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Study reveals anti-piracy videos actually made people pirate TV shows and movies more

Rachel Lang

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Study reveals anti-piracy videos actually made people pirate TV shows and movies more

Featured Image Credit: Federation Against Copyright Theft.

Years ago you couldn't rent a movie from Blockbuster without having to fast-forward through an annoying commercial telling you off for even thinking about pirating a TV show or movie.

Well, a new study has revealed those advertisements didn't work.

In fact, they had the opposite effect, and encouraged piracy even further.

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The advertisements were meant to make the Average Joe feel guilty and to do the right thing.

In actuality, all it did was make VHS-watchers groan in frustration while they hunted for the remote.

And, it turns out that the commercials actually made pirates feel morally justified while the film industry made themselves look out of touch.

That, and they just wound up as meme-fodder.

The study, which was first reported by TorrentFreak, was summed up spectacularly by the title: "Doing more with less: Behavioural insights for anti-piracy messages."

The study of those early '00s efforts to curb video piracy - with that 2004 public service commercial at the centre of Hollywood's crown on this - looks at piracy through behavioural economics.

In other words, they analysed how movie, music, and TV studios could have spent so much money on a campaign that went on to fail so damn epically.

The biggest reason the commercials failed is due to the fact the pirates didn't think they were doing anything wrong, the study claimed.

"Information technology seems to facilitate the moral disengagement of infringers, who do not perceive themselves as thieves," the study said.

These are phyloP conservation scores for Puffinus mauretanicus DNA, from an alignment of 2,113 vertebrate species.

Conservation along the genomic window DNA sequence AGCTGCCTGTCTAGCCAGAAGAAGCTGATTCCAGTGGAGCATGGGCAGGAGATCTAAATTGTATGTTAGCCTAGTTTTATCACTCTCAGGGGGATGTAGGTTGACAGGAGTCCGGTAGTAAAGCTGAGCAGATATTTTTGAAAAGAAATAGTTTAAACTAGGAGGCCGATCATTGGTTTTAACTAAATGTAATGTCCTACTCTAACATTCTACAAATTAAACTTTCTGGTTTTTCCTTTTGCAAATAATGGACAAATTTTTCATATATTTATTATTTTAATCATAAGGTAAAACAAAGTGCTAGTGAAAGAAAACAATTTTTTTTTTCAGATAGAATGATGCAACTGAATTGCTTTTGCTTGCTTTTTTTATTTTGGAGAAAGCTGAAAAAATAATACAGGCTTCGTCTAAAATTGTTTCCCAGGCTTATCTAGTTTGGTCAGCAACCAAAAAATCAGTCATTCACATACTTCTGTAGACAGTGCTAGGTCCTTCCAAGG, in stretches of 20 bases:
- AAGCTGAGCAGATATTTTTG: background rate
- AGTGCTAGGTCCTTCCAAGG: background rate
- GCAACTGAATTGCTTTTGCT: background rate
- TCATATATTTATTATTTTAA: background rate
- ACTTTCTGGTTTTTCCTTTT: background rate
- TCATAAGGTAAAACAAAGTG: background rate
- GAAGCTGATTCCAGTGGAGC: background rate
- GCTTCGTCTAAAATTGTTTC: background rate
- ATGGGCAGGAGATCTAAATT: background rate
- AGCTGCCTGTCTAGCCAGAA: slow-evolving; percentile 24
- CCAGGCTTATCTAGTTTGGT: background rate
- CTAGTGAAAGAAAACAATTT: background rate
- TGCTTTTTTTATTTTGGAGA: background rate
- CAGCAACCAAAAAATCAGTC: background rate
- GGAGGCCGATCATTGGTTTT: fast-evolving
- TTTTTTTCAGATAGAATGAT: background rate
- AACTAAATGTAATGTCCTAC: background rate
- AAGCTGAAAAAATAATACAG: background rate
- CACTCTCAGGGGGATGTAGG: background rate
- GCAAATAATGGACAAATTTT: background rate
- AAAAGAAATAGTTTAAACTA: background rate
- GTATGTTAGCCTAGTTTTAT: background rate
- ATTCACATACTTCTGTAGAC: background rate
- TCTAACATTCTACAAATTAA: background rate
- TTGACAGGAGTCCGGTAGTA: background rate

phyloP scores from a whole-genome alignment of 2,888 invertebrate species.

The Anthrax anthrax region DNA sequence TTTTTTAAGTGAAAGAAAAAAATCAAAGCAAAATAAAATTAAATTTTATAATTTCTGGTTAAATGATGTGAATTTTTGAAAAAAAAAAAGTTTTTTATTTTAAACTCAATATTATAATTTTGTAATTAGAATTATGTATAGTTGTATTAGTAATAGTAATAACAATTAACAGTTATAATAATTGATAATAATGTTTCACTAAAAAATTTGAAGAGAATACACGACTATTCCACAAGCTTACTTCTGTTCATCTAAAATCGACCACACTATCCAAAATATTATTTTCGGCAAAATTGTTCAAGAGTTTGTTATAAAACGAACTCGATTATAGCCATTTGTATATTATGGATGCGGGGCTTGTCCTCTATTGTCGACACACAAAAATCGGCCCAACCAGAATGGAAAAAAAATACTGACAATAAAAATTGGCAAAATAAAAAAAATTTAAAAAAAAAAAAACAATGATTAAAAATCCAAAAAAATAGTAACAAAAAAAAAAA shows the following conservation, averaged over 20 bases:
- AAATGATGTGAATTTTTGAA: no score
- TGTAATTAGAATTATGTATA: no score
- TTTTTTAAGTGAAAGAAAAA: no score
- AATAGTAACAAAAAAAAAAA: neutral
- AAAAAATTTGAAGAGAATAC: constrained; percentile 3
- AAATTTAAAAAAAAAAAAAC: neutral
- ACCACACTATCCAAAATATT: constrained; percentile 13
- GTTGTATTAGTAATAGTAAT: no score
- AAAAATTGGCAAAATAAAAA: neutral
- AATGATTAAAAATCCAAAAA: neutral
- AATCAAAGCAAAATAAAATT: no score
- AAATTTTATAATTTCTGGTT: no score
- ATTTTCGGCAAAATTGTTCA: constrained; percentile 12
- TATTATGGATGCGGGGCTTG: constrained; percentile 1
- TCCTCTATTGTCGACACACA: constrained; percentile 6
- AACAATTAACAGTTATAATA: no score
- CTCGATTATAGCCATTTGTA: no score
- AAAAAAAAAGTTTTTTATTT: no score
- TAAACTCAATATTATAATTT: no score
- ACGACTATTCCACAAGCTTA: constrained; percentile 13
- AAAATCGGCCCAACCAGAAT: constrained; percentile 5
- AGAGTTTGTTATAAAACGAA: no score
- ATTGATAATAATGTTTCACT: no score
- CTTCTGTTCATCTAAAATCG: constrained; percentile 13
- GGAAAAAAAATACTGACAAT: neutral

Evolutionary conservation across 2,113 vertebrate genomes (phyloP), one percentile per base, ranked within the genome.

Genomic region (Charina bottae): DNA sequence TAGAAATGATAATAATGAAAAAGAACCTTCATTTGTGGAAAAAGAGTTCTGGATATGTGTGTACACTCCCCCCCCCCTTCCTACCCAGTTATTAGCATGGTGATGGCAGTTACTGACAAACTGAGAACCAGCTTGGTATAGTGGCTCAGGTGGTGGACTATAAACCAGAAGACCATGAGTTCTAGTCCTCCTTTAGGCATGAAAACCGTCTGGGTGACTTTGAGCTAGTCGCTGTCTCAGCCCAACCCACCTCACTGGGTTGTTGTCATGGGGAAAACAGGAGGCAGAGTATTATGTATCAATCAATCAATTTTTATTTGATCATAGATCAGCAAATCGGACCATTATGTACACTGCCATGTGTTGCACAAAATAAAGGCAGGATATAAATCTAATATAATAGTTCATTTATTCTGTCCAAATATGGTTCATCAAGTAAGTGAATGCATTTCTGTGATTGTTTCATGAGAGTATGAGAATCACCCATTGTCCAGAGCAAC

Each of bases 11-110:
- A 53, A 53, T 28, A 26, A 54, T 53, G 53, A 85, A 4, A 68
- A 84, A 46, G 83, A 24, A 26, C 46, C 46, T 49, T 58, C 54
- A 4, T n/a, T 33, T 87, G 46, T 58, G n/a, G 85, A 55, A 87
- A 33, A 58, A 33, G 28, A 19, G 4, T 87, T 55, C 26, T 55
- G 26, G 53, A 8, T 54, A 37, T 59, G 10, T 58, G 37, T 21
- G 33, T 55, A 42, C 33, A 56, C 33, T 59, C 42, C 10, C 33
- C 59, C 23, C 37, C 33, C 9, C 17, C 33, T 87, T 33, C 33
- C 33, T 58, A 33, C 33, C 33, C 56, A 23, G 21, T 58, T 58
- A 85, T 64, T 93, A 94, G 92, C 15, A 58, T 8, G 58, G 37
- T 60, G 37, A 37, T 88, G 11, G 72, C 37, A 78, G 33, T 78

“For instance, the terms used by infringers frequently feature a form of euphemistic labelling ('file sharing', 'fighting the system' and so on) and some pirates rationalise that unlike common theft, they do not deprive the owner of the copyright properly."

The study claimed that these public anti-piracy campaigns failed because they actually encouraged pirating, and kept it at the forefront of the public mind.

All the commercial did was make people roll their eyes over the stupidity of it all as they pressed fast-forward.

It was such a dumb ad it actually became one of the first memes at the dawn of the internet.

It became so infamous it was even parodied in pop culture, such as The IT Crowd.

According to the study, piracy is back in-vogue.

The study points to the Covid-19 pandemic, inaccessibility for some users around the globe, and the totally bonkers amount of streaming services nowadays.

It's difficult to measure how bad it is though, because data indicates the biggest movie pirates tend to be super users who funnel heaps of money into the industry buying legal content, according to TorrentFreak.

Topics: TV and Film, News, Weird

Rachel Lang
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